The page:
[Photo Essay] Winter Camping Doesn’t Have To Suck

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[Photo Essay] Winter Camping Doesn’t Have To Suck

WORDS & PHOTOS • Andy Cochrane


The idea of sleeping outside in nylon tents when even grizzly bears have decided to hibernate may, at face value, seem ill-advised. If the bears think it’s too cold—why would it be a good idea? I’m here to help you reconsider. 

My first piece of advice is don’t believe the mainstream narrative that winter camping sucks. Sure, your friends will laugh at your naivety, your mom will question if you’ve gone off the deep end and your significant other will tell you that your life is in danger. I mean, if Leonardo DiCaprio barely survived in The Revenant, how are you going to fare fighting off ruthless wolves and huddling around a fire all night to avoid frostbite? 

But all that is bullshit.

With a few tricks, a stockpile of snacks and a pack full of insulated layers, you’ll surprise yourself. At least, that’s what I pitched to seven friends a month ago, declaring that winter camping for three nights in the middle of February was a wise decision. Somehow, all of them, including Fischer athletes Kyle Smaine, Lynsey Dyer and Sophia Schwartz, said yes.

After a few weeks of planning, methodical gear packing and an afternoon at the local grocery store, we met at the trailhead on a stormy Saturday morning, just as dawn struck. Ready to load our pulk sleds and snowmobile into the Grey River Range of Wyoming, I thought to myself “God, I hope this works out.” The weather looked good, relatively speaking. A foot of snow was on the way, bringing with it “warmer” weather—most nights would stay above zero-degrees Fahrenheit and daytime temps would flirt with the mid-twenties. The risk was humidity and, in turn, lots of sweat. While winter camping, you are often times your own worst enemy…

Unloading snowmobiles off of a trailer feels unnatural for those who have never done it before. But sometimes you just gotta hop on the horse and figure it out yourself. Saddle up!

We spent about an hour rigging our gear to the snowmobiles and in the two large pulks. Similar to a complex game of Tetris, eventually everything found a spot, even the carton of Goldfish.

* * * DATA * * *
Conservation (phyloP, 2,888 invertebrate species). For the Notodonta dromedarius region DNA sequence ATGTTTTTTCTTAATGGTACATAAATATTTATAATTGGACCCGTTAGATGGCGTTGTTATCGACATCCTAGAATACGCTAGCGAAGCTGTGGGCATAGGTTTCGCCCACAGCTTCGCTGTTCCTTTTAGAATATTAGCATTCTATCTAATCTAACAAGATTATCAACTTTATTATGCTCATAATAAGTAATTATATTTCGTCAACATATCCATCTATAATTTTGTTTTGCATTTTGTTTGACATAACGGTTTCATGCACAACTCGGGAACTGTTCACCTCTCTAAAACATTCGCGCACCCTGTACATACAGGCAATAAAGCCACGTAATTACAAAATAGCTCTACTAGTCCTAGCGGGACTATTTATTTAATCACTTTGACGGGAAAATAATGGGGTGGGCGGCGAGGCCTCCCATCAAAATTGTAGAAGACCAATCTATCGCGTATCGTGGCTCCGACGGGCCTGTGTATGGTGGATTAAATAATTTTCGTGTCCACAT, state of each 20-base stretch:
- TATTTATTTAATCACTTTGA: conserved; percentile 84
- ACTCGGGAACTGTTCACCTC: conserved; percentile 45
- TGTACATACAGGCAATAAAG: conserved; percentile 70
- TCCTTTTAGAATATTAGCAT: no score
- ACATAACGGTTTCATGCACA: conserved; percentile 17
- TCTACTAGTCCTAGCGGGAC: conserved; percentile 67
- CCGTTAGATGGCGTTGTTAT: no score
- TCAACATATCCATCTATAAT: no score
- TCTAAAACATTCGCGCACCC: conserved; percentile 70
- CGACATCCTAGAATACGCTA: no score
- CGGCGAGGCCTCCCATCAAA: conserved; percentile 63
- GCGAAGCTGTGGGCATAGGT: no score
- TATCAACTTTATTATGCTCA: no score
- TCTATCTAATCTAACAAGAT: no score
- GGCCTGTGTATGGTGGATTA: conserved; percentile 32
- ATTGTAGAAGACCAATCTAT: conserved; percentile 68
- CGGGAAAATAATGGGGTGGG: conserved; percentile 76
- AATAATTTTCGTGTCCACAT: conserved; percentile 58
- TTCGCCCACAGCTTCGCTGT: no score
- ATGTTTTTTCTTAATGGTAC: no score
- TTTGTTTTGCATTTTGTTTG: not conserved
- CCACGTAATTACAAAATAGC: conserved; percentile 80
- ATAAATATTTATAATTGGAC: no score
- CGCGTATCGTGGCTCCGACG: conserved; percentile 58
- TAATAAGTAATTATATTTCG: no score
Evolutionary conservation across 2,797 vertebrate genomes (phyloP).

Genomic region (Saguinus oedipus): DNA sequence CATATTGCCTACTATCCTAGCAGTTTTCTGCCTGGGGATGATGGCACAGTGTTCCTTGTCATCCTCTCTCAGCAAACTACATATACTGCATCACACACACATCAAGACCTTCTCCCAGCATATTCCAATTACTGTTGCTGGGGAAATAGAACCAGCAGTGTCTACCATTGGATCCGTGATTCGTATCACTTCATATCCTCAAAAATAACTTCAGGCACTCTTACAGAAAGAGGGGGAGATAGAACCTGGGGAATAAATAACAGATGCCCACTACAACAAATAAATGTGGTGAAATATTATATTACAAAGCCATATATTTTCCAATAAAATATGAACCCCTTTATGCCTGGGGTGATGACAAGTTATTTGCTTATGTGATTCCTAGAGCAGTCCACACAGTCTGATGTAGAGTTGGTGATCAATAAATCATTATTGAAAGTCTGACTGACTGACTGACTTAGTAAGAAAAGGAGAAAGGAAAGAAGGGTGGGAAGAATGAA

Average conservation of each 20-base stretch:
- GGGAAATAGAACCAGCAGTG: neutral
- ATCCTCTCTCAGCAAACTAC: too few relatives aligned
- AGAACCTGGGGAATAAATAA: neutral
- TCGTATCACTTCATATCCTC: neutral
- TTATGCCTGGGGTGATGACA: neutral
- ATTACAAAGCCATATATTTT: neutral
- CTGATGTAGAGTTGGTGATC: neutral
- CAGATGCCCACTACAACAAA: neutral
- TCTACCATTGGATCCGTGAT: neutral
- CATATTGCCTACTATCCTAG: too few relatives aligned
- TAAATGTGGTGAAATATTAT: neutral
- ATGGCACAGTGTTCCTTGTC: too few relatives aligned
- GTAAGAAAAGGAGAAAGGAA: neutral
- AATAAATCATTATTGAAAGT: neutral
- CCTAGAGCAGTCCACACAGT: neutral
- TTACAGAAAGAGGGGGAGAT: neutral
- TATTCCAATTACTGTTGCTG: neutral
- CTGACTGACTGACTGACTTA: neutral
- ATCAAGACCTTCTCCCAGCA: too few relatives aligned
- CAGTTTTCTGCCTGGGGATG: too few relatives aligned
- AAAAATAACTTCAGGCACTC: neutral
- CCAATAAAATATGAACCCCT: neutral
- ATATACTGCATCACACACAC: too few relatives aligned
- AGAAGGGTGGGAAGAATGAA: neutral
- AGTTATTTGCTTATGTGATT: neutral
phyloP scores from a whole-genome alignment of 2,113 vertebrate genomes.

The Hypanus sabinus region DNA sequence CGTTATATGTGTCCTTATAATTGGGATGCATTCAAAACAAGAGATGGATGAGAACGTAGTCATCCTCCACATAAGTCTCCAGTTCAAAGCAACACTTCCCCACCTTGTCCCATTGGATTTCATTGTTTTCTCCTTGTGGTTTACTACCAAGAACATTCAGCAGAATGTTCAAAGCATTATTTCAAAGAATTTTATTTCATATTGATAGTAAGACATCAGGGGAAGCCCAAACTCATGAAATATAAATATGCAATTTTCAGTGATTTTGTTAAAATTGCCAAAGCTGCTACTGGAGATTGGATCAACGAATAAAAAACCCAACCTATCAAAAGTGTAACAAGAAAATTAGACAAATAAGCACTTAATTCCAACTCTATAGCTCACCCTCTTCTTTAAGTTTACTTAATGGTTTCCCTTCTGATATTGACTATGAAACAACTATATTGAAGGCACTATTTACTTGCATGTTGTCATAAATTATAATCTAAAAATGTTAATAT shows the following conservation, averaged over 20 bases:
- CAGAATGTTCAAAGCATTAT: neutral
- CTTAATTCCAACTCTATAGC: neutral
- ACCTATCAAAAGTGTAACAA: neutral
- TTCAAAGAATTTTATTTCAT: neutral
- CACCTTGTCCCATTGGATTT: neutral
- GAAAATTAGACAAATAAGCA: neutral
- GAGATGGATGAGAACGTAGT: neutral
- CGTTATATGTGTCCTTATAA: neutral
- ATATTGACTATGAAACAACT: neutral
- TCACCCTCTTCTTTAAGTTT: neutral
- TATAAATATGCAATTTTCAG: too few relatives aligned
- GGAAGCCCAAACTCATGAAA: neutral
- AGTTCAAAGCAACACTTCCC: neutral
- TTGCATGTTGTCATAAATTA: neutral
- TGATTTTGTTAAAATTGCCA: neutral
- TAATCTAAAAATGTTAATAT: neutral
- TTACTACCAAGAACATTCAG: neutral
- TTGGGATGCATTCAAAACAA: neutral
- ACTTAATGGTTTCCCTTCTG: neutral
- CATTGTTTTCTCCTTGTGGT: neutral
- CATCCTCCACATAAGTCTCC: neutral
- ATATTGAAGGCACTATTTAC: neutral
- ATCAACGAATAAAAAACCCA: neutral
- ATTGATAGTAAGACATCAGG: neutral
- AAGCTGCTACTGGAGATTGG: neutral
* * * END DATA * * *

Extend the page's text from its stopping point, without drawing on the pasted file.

The first half of our 18-mile journey into the range was on recently groomed trail. Despite low visibility, we made good time to the junction and morale was still high. Turning west, we headed into a less used drainage, breaking trail for the last five miles of the commute. 

After some debate on the best location, we found a wind-protected spot near a small creek, which would save us considerable time and fuel without having to melt snow. We spent most of the afternoon building platforms, setting up the tents and crafting the inside of the cooktent, which nostalgically feels like building forts as a kid. 

The next day we snowmo’d further up the valley and subsequently skinned up a north-facing slope, with hopes it was holding more snow and had a more protected persistent deep layer. After digging a pit to assess the snowpack, we felt good about continuing upward, and climbed nearly 3,000 feet to the base of a big cliff band, before ripping skins and dropping in. 

The slide down was defined by fresh pow and shit-eating grins. We then retreated to our basecamp, spending most of the evening holed up in the cooktent while it continued dumping outside.

Up early on day two, we headed out for a new tour, this time to a ridge we spotted a day earlier. The turns were better than expected and, by lunchtime, we were back at the snowmobiles, scheming our next move. 

With snow still falling, the group agreed that larger and more technical lines were off limits. Calling an audible, we spent the afternoon building a huge, 60-foot jump and testing our nerve one after another.

Trying to get in as much as possible, we threw in a quick two-hour tour the last morning, before packing up camp and snowmobiling back the way we had come in. Overall, no major issues, no frostbite, and no Instagram posts to prove it. I wouldn’t want it any other way. 

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